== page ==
Motivational Interviewing Techniques for Behavior Change
The motivational interview technique has been defined as "a client-centered, directive method for enhancing intrinsic motivation to change by exploring and resolving ambivalence."
The following general principles of motivational interviewing were described by Miller and Rollnick:26
- Express Empathy. The interviewer must be nonjudgmental, supportive, nonargumentative, understanding, respectful, and a good listener. It is important to avoid blaming and shaming the patient.
- Develop Discrepancy. The interviewer should help the patient identify his/her desired goal and contrast it with current behavior ("heat of the moment" vs "cold light of day"). Even though the interviewer may have floated the idea for the goal behavior, it must be perceived by the patient as coming from within and not imposed.
- Roll with Resistance. People are often very resistant to change behavior, especially if that behavior is pleasurable. Resistance exhibited by the client should be used as a basis to bring about change, not postpone it. The interviewer need not come up with all the answers; it is important to explore the reasons for the patient's resistance to change and channel this reluctance in a more positive direction.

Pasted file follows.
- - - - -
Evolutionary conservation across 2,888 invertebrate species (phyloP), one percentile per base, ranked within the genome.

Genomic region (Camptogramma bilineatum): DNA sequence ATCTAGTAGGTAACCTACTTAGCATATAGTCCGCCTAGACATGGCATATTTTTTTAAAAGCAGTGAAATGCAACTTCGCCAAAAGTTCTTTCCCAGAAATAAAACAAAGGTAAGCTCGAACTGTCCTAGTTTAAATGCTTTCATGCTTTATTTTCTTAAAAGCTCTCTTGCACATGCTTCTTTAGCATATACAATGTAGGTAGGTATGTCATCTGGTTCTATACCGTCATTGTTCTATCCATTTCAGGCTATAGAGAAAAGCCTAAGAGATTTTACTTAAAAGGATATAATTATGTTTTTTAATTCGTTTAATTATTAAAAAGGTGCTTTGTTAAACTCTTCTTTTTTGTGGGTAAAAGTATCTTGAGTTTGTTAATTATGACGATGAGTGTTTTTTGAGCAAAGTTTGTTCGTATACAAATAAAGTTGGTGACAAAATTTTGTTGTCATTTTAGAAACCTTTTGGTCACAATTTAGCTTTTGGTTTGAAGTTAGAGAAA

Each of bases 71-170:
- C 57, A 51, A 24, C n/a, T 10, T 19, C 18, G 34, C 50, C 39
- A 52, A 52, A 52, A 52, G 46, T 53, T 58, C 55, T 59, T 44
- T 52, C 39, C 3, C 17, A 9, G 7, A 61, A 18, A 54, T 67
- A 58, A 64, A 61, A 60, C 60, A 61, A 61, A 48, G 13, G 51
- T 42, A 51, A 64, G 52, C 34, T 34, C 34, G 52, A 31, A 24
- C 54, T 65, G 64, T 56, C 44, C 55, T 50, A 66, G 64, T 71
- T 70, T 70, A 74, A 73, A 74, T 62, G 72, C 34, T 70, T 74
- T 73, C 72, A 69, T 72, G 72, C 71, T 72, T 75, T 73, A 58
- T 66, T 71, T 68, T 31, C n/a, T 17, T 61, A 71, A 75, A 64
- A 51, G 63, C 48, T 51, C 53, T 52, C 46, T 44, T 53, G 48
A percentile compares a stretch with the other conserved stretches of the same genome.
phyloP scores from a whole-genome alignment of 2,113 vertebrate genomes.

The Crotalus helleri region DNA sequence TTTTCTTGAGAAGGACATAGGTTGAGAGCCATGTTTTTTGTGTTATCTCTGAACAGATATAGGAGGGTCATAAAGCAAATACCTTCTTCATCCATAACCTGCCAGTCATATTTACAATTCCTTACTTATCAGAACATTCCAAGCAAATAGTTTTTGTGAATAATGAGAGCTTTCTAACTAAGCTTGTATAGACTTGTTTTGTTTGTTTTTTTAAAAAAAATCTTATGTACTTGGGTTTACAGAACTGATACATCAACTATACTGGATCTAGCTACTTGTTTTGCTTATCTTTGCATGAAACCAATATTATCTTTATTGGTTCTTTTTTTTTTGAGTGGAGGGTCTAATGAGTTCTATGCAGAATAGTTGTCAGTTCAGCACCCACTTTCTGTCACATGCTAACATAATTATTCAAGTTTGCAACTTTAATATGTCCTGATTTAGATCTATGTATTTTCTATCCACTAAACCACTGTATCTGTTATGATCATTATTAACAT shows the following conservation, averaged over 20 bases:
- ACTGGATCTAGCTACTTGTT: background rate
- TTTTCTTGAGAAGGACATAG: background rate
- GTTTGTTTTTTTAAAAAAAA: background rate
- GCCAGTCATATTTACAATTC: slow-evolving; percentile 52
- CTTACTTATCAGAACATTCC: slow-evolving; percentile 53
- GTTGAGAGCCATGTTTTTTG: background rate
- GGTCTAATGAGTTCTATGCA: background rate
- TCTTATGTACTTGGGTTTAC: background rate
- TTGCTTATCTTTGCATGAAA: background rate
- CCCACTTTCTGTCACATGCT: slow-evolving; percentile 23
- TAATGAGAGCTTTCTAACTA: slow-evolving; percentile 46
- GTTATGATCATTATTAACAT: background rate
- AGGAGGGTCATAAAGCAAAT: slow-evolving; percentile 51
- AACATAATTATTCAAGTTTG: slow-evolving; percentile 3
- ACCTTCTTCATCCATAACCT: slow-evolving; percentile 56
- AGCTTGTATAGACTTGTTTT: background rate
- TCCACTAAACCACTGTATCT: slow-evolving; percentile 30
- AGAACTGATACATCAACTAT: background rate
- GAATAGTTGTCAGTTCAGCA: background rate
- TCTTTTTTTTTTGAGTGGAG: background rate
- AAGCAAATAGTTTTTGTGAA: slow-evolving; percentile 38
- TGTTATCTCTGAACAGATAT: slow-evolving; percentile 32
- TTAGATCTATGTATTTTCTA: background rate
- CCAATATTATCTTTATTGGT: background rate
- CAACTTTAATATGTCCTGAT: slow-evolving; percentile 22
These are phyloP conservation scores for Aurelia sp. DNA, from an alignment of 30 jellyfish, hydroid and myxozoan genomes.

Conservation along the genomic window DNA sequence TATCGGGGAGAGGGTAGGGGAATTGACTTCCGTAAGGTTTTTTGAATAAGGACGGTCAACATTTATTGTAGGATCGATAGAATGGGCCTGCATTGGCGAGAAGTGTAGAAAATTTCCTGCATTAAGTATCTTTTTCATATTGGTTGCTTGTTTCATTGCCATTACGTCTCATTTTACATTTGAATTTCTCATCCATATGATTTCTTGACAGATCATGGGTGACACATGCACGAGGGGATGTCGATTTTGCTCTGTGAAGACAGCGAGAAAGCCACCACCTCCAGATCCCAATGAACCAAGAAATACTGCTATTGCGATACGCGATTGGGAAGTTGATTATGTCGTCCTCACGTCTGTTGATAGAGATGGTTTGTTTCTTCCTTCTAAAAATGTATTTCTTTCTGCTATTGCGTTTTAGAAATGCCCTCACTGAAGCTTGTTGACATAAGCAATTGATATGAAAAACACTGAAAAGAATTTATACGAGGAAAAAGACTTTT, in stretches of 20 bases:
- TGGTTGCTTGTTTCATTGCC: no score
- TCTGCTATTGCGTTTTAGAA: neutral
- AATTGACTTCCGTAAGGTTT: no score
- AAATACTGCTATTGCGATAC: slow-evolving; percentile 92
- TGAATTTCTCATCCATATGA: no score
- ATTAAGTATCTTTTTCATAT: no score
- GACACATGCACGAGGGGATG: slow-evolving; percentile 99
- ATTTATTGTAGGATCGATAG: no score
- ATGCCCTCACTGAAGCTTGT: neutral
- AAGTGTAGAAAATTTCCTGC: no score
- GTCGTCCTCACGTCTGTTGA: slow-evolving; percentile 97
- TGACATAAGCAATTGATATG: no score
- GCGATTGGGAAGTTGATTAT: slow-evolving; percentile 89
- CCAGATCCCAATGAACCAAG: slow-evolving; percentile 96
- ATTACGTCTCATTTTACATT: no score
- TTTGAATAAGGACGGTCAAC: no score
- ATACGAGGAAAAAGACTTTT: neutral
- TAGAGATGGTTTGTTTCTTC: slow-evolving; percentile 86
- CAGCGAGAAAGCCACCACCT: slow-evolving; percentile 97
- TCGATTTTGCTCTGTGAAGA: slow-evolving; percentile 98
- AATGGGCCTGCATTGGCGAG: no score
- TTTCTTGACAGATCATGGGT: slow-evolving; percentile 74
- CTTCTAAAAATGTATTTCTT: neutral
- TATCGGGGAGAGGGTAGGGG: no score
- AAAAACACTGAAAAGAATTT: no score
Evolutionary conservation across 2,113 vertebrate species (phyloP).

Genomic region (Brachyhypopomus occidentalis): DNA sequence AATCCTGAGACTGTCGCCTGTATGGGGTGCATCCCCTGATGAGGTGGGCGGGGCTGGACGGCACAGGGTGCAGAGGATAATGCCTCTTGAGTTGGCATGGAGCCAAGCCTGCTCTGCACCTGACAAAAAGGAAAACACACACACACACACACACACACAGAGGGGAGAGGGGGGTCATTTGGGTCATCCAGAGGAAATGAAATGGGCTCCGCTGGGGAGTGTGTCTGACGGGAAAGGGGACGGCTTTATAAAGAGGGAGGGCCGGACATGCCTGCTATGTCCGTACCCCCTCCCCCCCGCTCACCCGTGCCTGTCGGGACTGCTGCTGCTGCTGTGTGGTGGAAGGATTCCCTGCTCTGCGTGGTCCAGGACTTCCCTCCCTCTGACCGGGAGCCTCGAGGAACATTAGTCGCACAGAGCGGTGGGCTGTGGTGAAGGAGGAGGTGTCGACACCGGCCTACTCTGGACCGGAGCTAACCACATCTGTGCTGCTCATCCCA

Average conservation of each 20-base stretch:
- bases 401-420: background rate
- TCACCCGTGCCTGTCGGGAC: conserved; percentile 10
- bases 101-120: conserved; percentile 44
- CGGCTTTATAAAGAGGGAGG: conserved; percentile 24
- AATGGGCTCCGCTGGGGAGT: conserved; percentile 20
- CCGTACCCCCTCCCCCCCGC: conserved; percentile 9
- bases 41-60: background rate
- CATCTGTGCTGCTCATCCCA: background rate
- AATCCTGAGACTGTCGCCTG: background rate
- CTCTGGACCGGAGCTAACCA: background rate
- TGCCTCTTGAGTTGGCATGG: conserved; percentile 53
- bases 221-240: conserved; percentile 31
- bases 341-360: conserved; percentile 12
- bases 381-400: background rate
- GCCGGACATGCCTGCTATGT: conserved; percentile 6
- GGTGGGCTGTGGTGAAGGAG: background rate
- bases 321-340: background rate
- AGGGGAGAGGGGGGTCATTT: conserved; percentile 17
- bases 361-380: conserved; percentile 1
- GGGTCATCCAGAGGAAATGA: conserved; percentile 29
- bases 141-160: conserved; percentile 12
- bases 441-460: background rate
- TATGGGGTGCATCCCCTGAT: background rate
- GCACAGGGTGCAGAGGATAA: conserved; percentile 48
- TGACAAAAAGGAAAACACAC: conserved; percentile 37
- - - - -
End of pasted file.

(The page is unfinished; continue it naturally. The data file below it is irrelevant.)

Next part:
- Support Self-Efficacy. The interviewer must create an environment that bolsters the client's self-confidence. Initially the client may feel that he or she won't succeed and may not want to try for fear of failure. The interviewer must support even a small kernel of self-confidence and nurture that seed until it becomes self-fulfilling prophecy. For this to happen, it is very important for the provider to be a reflective listener who can identify areas of ambivalence or lack resolve in the patient and reflect them back to the patient to ponder.
Adapted from: Shah S, McGowan J, Young S. Prevention in Positives: A Case-Based Workshop for Providers. New York/New Jersey AIDS Education and Training Center. February 2005. [PDF 8.4MB]